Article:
Garbage collection

04 Sep 2014

Guy Steele is a smart man who gave a talk sixteen1 years ago about the design2 of the Java3 programming4 language.56 In Guy Steele’s talkGrowing a Language” he does not tell what garbage collection means, and says that is a task for you to try in your spare time. I have some spare time this day, and so will try to tell what garbage collection is.

A person is the thing that more than one of in a group can be called folks, but only one of cannot be called folks.

Garbage is trash - it is that for which there is no use. What is garbage to some folks may not be to other folks. What is garbage in one place may not be garbage in a place other than that first place. Then the thing which makes garbage is not what a thing is, but if any person has use for it. The finding of what is garbage is the task of finding if any person has use for that thing.

To refer to something is to point at it. I referred7 to the talk of Guy Steele in place of writing out the text of the talk. A reference is a thing which only refers to an other8 thing.

When no one has use of this talk of Guy Steele, and no web page like this one refers to it, it will be garbage. This will not be true for a long time.

In a programming language, things can make use of other things much like a person makes use of things, and like the way this page refers to the talk of Guy Steele. Things may refer to other things, in which case they have use for them.

Collection is the act of putting some things so they are close to each other.

Garbage collection is the act of collecting garbage, and also putting it out of the way to make room for new things. If this task is the job of a programmer9 in a programming language, we say the programming language does not have garbage collection. If the programming language does this and the programmer does not have to, we say it does have garbage collection.

A simple way to find things that are garbage might be to take a thing and check with each other thing to see if it has use of it - to see if it refers to it. If not, that thing is garbage. This is a method of garbage collection.

If a left shoe has use for a right shoe, and that right shoe has use for that left shoe, but no other things have use for one shoe nor the other, we say they are both garbage. But this means that asking every other thing if it refers to a first thing does not work for finding garbage for collection.

If we draw lines that go one way from each thing to all the things it refers to, we end up with a web of such links. If this mess were brought up in the air and shook with weak force such that groups of things with no links to other groups fell down, each such group of things we would call a cycle. Finding each cycle is a job for garbage collection, as only one of these cycles is not garbage.

As well as using primitives10 I hope you all know in this text, I have also used words Guy Steele defined11 in his talk, which I point out when I do so with small notes at the foot of the page. He may assume other primitives I don’t define to define these words; you should read his talk to learn those words. I change some of his words that tell what words mean to tell what other words mean as well, so that words he uses to define words are defined in place, but I have not done this with all the words he uses. When I do this I put a “(” glyph to the left of these words and a “)” glyph to the right of them. When I define words in the body of the text, they are not words Guy Steele had need to define, or I want to define them differently.12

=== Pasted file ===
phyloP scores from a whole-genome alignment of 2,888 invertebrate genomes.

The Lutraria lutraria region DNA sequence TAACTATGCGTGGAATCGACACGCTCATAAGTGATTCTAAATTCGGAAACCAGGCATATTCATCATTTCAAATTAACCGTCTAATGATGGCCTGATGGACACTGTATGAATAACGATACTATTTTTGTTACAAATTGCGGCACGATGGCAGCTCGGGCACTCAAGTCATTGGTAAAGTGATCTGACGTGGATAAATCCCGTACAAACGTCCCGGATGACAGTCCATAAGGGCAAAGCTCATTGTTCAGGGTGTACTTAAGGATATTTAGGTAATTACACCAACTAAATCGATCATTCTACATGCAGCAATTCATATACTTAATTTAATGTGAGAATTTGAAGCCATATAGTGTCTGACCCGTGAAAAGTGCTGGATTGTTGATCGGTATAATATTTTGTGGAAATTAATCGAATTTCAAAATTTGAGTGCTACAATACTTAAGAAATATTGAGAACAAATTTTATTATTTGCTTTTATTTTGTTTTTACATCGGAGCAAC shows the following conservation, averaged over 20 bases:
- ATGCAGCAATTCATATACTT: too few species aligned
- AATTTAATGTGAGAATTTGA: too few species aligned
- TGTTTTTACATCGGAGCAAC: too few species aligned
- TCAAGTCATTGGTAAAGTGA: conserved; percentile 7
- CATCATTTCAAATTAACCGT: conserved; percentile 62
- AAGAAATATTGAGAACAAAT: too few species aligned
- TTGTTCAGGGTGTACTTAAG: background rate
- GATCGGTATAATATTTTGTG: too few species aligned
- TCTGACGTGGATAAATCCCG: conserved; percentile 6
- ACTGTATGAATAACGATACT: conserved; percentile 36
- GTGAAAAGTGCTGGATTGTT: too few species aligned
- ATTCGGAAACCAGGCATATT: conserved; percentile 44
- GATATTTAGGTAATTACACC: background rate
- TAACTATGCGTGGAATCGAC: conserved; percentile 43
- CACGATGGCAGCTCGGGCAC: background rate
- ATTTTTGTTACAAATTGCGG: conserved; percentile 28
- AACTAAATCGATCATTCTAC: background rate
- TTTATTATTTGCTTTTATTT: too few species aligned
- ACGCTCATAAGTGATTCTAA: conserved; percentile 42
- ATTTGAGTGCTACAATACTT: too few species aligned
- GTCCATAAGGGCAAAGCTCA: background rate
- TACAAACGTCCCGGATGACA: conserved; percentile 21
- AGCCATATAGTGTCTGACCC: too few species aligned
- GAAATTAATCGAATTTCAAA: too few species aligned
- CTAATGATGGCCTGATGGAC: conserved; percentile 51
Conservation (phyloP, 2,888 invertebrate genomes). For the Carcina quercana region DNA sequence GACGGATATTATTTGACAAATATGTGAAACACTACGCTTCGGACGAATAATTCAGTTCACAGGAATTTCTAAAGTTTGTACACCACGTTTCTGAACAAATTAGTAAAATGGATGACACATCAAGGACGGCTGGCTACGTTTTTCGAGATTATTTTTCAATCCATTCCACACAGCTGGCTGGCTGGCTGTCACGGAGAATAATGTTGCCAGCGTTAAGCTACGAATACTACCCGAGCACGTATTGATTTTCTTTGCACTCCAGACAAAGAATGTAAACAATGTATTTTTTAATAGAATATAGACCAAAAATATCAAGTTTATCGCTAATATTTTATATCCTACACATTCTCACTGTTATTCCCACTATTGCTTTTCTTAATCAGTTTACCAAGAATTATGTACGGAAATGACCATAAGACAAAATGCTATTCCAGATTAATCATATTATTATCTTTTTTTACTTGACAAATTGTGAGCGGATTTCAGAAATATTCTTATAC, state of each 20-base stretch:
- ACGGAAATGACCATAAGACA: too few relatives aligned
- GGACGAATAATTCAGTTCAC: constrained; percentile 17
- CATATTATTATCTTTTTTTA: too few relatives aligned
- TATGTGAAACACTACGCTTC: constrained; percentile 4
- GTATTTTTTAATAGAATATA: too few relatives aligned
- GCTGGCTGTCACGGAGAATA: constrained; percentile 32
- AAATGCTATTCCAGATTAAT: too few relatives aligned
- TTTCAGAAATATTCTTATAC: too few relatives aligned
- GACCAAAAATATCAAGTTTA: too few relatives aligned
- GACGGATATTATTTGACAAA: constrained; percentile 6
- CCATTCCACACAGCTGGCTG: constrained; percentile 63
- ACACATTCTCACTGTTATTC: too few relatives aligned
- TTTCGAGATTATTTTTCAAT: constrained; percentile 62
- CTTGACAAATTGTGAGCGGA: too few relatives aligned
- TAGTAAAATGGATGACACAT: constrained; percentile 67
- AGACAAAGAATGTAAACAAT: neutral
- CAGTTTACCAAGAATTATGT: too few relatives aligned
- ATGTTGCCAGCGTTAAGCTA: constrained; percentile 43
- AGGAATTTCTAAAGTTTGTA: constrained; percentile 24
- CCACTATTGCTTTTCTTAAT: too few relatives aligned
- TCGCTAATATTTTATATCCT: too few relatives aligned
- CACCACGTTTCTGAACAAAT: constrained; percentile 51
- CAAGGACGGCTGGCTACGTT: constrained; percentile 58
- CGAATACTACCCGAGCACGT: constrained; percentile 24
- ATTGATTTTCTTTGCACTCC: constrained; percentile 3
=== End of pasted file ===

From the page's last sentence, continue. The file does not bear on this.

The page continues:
1. Sixteen is twice eight ↩︎

  2. A design is a plan for how to build a thing. To design is to build a thing in one’s mind but not yet in the real world — or, better (more good) yet, to plan how the real thing can be built. ↩︎

  3. Java is a brand name for a computer programming language ↩︎

  4. To program is to make up a list of things to do and choices to make, to be done by a computer. Such a list is called a program. A noun can be made from a verb in such a way that it means that which is done as meant by that verb; to make such a noun, we add “ing” to the verb stem. Thus we can speak of “programming.” ↩︎

  5. A language is a vocabulary (a set of words) and rules for what a string of words might mean to a person or a machine that hears them. ↩︎

  6. A programming language is a language that we can use to tell a computer a program to do. ↩︎

  7. We can use a verb in the past tense if we add a “d” or “ed” sound at the end of the verb. In the same way we can form what we call a past participle, which is a form of the verb that says of a noun that what the verb means has been done to it. ↩︎

  8. The word other means “not the same.” The phrase other than means “not the same as.” ↩︎

  9. One more rule for making words: if we add the syllable (a bit of sound that a mouth and tongue can say all at one time, more or less, in a smooth way; each word is made up of one or more syllables) “er” to a verb stem, we make a noun that names a person or thing that does what the verb says to do. For example, a buyer is one who buys. A user is one who does use. ↩︎

  10. A primitive is a word for which we can take it for granted that we all know what it means. As a rule, we can speak of two or more of a thing if we add an “s” or “z” sound to the end of a word that names it.) ↩︎

  11. To define a word is to tell what it means. When you define a word, you add it to your vocabulary (a set of words) and to the vocabulary of each person who hears you. Then you can use the word. ↩︎

  12. I took Steele’s challenge to be explaining garbage collection given all the words he had defined so far at the point in his talk when he makes the challenge. Therefore these footnotes are only for your convenience and amusement if you haven’t read the talk, and are all but this one taken verbatim from there. ↩︎